What the advertisement doesn’t say is the president also sits on the boards of many organizations, for which the Jerusalem Foundation has raised funds or with which it has a close involvement. Cheshin sat on so many boards that it was a miracle she had any time for herself.
Since its inception, the Jerusalem Foundation has completed more than 4,000 projects, from small neighborhood parks to city landmarks such as the Israel Museum, the Bloomfield Science Museum, the Tower of David Museum, Mishkenot Sha’ananim, the Jerusalem Cinematheque, the Jerusalem Theater and Teddy Park, as well as numerous educational, cultural and social projects.
None of this would have been possible without the vision of Kollek, whose achievements were recalled last week in Stuttgart, Germany, where the Jerusalem Foundation held a festive charity event that also celebrated 50 years of diplomatic relations between Israel and Germany.
The proceeds from the event, which was opened by Winfried Kretschmann, prime minister of Baden-Wurttemberg, went towards Arab-Jewish educational projects in Jerusalem. Of course, the underlying message was strengthened in the face of the massacre that had taken place in a Har Nof synagogue two days earlier.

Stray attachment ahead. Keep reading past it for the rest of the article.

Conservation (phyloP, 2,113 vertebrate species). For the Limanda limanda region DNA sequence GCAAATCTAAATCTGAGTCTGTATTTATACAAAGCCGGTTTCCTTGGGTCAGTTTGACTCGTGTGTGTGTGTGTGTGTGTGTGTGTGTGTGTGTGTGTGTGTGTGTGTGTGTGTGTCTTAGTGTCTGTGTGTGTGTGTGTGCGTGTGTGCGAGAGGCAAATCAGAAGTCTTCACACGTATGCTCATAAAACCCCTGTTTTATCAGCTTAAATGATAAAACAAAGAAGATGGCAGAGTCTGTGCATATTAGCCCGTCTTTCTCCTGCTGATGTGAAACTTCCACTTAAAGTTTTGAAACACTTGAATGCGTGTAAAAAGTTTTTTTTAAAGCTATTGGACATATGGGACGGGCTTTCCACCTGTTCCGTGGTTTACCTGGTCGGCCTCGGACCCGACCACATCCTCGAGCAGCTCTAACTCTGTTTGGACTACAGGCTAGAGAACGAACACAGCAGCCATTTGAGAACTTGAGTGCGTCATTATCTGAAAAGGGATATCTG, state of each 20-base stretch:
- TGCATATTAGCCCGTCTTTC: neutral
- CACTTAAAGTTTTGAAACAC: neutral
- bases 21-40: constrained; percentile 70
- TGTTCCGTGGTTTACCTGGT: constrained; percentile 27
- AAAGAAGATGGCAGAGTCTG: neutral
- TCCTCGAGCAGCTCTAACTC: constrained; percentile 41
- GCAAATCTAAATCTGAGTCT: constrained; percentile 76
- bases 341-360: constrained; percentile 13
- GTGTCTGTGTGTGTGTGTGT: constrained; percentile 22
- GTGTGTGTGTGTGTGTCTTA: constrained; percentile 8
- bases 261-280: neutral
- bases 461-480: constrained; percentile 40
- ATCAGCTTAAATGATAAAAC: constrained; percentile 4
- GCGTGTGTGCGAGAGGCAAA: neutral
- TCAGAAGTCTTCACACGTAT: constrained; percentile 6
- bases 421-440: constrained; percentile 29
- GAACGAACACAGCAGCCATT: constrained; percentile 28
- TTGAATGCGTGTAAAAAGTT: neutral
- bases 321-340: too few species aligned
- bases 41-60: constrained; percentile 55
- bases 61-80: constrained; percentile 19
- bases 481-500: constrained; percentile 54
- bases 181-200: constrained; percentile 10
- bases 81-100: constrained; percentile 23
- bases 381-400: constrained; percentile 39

“The sad events make drastically clear how important the work of the Jerusalem Foundation is.
Together, we have to do everything to support peaceful interaction in Israel, even if hatred and violence may cause setbacks time and again,” said Kretschmann.
■ A FEW days prior to this event, Avi Primor, formerly a highly successful ambassador to Germany and now president emeritus of the Israel Council on Foreign Relations, was also in Germany – where he addressed the plenary chamber of the German parliament on the country’s National Day of Remembrance.
Primor made special mention of Germany’s culture of commemoration, saying the Germans have become role models in researching and commemorating the past, driven by a national conscience over atrocities committed by German nationals. While many European countries have monuments to victims of the Holocaust, according to Primor, Germany is the only country that creates memorials designed to remind it of the most shameful period in its history.
“I am willing to stand with a country such as today’s Germany in grieving for the past – and in sharing the responsibility for the configuration of the future,” declared Primor.
■ OF THE four rabbis murdered by terrorists in Jerusalem last week, Rabbi Avraham Shmuel Goldberg held both British and Israeli nationality.